With the country and Washington DC more fractured than ever, is there any hope that Biden can deliver what’s needed? And what are the consequences if he doesn’t?
Listen in on their journey and discover what’s happening outside the current political system: on the streets of big cities, in small towns in the rural midwest – and among a new generation of activists daring to imagine a radically different future.
Jecorey Arthur on growing up in the ‘capital of American racism’
Jecorey Arthur is the soon to be youngest member ever elected to the City Council of Louisville in the state of Kentucky. He’s also a professor and a musician.
openDemocracy’s editor in chief Mary Fitzgerald spoke with Jecorey for the recent ourVoices documentary episode on the US election.
Here is their extended conversation.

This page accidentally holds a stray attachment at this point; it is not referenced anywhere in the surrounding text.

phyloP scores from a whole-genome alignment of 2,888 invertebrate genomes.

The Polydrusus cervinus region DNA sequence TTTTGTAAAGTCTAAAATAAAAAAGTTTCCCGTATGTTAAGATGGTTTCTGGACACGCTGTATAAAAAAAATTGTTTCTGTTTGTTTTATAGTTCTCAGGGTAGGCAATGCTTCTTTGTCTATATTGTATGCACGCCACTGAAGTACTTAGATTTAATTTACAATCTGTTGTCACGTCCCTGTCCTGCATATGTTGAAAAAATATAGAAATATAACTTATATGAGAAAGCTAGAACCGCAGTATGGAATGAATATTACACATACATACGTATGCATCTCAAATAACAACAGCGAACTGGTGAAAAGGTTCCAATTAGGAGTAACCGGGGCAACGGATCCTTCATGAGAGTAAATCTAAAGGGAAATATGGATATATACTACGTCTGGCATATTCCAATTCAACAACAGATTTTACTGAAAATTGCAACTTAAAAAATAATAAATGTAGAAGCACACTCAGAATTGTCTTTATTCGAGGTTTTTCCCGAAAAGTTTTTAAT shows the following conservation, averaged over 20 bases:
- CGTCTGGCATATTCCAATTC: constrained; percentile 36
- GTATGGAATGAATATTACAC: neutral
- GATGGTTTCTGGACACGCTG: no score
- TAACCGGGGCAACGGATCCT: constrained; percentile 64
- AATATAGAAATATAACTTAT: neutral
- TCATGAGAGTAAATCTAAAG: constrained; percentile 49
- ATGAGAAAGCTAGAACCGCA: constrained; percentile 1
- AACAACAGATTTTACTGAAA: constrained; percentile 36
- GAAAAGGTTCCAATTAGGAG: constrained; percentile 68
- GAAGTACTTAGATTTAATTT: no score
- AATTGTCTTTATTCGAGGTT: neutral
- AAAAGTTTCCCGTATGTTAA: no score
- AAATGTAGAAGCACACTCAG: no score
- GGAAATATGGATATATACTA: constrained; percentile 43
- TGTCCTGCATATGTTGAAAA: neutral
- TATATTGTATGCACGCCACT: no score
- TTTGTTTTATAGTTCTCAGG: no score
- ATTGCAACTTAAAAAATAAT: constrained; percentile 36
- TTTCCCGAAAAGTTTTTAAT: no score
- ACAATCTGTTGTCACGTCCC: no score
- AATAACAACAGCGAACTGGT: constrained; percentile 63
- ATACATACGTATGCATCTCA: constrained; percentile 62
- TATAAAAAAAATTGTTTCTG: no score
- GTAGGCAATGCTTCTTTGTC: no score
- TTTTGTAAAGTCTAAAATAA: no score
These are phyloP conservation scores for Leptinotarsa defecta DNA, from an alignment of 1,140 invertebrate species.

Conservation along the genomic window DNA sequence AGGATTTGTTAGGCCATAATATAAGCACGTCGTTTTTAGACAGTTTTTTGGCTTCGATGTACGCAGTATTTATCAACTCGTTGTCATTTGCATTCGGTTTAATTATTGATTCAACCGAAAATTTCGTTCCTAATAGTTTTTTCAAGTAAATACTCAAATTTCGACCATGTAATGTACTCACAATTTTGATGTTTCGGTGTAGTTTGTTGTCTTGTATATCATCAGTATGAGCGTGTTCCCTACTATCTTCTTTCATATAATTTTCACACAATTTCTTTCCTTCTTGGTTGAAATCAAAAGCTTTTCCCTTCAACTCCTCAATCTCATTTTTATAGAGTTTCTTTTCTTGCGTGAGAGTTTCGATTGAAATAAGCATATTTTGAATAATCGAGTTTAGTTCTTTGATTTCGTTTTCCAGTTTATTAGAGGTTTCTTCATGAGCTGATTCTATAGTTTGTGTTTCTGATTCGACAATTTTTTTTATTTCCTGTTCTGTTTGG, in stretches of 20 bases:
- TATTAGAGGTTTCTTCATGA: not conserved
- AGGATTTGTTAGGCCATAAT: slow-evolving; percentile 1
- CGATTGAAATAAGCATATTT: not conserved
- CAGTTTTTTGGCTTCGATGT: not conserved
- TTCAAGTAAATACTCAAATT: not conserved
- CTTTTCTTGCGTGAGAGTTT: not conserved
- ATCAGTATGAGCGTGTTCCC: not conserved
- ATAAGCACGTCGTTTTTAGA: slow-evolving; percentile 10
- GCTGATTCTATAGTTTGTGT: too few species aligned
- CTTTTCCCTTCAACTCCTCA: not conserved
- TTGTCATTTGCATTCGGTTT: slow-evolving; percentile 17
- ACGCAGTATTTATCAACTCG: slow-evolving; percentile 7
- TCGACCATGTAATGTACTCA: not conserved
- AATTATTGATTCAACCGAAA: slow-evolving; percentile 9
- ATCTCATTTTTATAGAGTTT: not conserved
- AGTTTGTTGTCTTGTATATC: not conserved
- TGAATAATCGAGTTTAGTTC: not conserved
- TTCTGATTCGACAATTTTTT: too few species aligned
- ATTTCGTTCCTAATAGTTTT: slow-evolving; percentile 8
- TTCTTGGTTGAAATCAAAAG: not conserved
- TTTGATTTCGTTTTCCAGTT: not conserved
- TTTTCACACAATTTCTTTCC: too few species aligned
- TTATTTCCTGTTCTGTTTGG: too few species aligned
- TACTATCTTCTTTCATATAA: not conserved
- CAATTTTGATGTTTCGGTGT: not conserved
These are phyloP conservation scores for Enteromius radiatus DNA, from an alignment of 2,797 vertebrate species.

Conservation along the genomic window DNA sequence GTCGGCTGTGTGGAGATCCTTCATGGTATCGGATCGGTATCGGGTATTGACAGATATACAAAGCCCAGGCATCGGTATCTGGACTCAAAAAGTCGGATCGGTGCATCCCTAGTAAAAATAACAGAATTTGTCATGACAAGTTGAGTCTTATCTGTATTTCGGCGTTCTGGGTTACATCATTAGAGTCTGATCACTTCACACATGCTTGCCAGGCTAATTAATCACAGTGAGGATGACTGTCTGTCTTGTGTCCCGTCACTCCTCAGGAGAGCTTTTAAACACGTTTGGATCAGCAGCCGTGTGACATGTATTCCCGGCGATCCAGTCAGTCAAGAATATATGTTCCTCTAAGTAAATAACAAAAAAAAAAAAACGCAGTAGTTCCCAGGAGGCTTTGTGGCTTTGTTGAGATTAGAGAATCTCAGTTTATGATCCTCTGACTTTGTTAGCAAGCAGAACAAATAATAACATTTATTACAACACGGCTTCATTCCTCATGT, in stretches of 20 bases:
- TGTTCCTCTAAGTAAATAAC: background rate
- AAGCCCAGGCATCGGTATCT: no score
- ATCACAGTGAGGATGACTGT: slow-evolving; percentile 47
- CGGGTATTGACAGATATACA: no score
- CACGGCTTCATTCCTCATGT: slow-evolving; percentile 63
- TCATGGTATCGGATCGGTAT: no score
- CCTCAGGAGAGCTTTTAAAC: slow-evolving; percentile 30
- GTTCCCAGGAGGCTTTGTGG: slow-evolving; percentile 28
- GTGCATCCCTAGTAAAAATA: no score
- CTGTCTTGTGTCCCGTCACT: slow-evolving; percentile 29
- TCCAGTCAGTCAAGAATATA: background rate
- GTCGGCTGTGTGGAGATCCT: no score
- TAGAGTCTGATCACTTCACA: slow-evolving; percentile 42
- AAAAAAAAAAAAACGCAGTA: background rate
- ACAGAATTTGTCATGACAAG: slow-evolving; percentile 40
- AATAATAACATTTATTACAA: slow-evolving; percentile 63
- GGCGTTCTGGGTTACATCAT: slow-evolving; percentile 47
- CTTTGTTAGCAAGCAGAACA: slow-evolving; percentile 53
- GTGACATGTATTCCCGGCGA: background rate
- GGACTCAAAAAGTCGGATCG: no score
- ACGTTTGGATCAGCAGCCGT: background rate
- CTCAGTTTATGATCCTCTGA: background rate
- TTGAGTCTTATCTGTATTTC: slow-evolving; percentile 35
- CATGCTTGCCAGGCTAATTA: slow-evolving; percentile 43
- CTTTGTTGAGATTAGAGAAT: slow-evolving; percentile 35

US election: 'We want change, but not Biden'
From race to a broken political system, the story of Louisville is in many ways the story of America.
In this ourVoices special, openDemocracy’s Editor in Chief Mary Fitzgerald travels back to Louisville, Kentucky: the city where her father’s family has lived for generations.
For months, the city centre has been occupied by Black Lives Matter activists, continuing to protest daily over the police killing of Breonna Taylor. They say they won’t give up, no matter who wins the US election.
Kentucky is also the home of one of America’s giant political figures: Mitch McConnell, the Republican Senate Majority leader who’s been in power 36 years. It looks inevitable the state will choose Trump, and Mitch, again this time.
But as Mary discovers, what’s happening on the ground in Louisville still tells us a lot about where the country could be headed on November 3rd – and in the months and years to come.
Customer ReviewsSee All
An exciting new podcast
Clear, concise, interesting and funny! Thanks for making a new an informative podcast during these unprecedented times.
Filling A Podcasting Gap
Been looking for an insightful source for economic analysis on the New Left and I think this might be it. Concise episodes and discussed well, glad to have found it!